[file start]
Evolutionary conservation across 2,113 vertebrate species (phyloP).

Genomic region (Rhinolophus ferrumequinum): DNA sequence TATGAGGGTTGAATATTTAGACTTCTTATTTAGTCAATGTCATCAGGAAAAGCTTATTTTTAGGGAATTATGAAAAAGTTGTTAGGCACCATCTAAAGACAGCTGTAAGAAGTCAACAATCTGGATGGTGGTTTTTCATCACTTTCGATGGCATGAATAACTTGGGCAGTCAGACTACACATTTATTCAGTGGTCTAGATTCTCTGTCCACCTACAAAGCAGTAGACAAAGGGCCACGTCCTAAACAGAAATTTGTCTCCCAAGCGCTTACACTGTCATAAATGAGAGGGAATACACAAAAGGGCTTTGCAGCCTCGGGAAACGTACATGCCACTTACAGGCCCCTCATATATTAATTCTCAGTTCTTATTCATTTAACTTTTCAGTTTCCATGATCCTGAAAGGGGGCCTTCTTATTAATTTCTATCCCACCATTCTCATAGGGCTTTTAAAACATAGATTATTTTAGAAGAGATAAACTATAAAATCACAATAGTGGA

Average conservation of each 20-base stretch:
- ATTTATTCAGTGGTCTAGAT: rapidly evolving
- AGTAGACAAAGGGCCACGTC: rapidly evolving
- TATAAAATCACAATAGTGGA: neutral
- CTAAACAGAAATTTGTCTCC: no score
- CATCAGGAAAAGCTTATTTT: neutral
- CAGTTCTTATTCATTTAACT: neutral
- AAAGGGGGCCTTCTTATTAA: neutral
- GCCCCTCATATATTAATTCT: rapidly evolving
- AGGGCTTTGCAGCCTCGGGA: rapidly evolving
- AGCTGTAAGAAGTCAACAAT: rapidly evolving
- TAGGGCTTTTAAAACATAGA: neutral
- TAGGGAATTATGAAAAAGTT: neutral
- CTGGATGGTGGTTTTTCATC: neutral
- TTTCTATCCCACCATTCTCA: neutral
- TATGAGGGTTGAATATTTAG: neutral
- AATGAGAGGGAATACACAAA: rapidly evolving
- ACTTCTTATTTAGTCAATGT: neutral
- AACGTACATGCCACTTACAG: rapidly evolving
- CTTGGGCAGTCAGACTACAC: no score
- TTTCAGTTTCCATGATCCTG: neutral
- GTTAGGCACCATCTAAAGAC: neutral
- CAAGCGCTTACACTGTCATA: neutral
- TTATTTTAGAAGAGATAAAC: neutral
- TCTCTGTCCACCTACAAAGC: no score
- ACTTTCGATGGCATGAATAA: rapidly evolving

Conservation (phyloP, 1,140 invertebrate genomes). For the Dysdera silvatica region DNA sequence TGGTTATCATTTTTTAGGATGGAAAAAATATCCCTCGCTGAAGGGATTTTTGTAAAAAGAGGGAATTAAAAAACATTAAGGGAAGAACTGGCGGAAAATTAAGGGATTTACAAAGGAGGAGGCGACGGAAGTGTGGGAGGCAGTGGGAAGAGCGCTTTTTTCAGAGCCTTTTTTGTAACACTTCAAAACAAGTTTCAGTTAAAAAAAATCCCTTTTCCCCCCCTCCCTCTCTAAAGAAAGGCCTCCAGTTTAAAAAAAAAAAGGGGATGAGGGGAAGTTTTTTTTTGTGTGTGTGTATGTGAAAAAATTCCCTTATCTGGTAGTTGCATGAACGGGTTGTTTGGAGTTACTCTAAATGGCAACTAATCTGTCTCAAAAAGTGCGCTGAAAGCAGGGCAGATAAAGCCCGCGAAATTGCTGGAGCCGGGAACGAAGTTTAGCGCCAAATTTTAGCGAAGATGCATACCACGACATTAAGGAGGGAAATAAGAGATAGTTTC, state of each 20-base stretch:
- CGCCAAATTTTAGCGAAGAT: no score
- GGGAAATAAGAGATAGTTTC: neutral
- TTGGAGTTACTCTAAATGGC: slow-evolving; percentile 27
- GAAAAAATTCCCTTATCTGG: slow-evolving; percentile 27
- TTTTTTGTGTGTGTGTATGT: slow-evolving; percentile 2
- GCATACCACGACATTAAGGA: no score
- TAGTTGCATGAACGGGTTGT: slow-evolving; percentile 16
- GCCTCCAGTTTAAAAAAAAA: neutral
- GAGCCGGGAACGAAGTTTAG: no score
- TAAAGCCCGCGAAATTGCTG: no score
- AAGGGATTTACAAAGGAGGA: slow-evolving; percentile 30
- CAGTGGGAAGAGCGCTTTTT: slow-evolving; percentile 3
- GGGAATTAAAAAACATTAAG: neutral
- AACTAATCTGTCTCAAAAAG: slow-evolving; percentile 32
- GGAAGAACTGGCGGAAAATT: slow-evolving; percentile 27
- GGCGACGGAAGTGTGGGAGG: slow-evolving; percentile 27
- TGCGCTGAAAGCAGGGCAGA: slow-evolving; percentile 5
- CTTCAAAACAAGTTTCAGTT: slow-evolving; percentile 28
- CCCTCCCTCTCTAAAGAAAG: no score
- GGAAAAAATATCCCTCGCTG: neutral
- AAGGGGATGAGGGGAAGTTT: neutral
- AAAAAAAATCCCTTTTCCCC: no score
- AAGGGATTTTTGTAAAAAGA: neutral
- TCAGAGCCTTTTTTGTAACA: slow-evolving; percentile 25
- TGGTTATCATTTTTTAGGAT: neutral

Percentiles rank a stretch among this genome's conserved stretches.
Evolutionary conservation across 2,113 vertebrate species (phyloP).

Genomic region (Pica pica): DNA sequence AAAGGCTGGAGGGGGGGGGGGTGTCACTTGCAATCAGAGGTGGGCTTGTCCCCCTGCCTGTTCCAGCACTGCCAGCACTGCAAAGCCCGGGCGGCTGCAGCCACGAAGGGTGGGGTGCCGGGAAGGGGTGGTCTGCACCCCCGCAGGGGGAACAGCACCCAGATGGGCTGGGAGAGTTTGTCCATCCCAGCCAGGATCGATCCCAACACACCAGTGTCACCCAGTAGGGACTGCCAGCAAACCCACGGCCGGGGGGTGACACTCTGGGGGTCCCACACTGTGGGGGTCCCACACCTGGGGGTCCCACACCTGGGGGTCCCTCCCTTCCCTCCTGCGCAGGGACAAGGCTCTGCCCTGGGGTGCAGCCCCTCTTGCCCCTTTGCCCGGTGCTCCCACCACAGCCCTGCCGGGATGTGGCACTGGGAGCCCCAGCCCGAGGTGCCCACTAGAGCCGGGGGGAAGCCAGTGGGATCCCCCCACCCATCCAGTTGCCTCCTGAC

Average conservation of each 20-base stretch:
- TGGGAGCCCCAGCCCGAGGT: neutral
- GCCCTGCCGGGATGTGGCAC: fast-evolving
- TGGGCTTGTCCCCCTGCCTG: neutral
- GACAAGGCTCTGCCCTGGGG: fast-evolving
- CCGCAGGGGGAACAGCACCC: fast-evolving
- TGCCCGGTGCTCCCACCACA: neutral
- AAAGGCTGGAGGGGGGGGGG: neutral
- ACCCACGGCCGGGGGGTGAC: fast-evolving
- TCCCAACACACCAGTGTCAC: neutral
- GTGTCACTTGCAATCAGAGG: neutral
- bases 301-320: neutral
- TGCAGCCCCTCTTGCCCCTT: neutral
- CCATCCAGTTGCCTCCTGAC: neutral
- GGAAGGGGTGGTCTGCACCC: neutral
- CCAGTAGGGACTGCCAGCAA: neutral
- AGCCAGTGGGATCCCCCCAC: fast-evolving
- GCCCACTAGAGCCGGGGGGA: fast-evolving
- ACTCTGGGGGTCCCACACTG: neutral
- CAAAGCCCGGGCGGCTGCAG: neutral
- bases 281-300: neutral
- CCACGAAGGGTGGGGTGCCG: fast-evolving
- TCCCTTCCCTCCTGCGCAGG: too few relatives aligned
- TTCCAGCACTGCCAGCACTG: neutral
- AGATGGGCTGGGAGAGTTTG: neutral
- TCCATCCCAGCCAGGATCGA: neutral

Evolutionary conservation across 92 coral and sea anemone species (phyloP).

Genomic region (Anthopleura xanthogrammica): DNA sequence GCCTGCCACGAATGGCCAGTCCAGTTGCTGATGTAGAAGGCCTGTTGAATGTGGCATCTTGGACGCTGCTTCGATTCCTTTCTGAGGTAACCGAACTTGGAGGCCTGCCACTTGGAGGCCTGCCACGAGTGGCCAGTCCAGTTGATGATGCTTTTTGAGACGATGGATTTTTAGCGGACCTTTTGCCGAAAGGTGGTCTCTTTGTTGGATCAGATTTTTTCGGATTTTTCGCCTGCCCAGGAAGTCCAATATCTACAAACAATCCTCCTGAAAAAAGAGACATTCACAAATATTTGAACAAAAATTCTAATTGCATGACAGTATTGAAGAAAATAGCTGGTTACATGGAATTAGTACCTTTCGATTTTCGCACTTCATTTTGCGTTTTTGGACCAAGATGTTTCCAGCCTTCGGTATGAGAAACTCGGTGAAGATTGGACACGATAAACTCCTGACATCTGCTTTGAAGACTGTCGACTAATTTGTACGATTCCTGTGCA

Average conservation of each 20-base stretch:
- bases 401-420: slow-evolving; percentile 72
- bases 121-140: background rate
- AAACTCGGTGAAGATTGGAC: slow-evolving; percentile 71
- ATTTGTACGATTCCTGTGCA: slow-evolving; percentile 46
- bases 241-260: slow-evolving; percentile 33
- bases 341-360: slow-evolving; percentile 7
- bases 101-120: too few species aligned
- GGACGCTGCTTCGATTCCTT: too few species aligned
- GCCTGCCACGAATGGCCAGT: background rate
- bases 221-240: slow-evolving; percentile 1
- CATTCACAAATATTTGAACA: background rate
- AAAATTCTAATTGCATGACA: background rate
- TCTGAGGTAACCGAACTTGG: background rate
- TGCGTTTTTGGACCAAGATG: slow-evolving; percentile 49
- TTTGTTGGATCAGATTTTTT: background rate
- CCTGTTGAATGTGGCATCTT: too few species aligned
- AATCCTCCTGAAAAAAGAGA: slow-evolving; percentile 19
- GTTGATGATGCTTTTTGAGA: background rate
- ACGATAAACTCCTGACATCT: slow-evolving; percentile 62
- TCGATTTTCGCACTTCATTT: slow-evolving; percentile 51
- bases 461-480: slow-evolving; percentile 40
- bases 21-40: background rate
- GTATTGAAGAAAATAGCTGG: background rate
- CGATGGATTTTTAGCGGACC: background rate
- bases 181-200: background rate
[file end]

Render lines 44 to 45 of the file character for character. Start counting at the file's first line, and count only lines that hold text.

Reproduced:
- GGAAGAACTGGCGGAAAATT: slow-evolving; percentile 27
- GGCGACGGAAGTGTGGGAGG: slow-evolving; percentile 27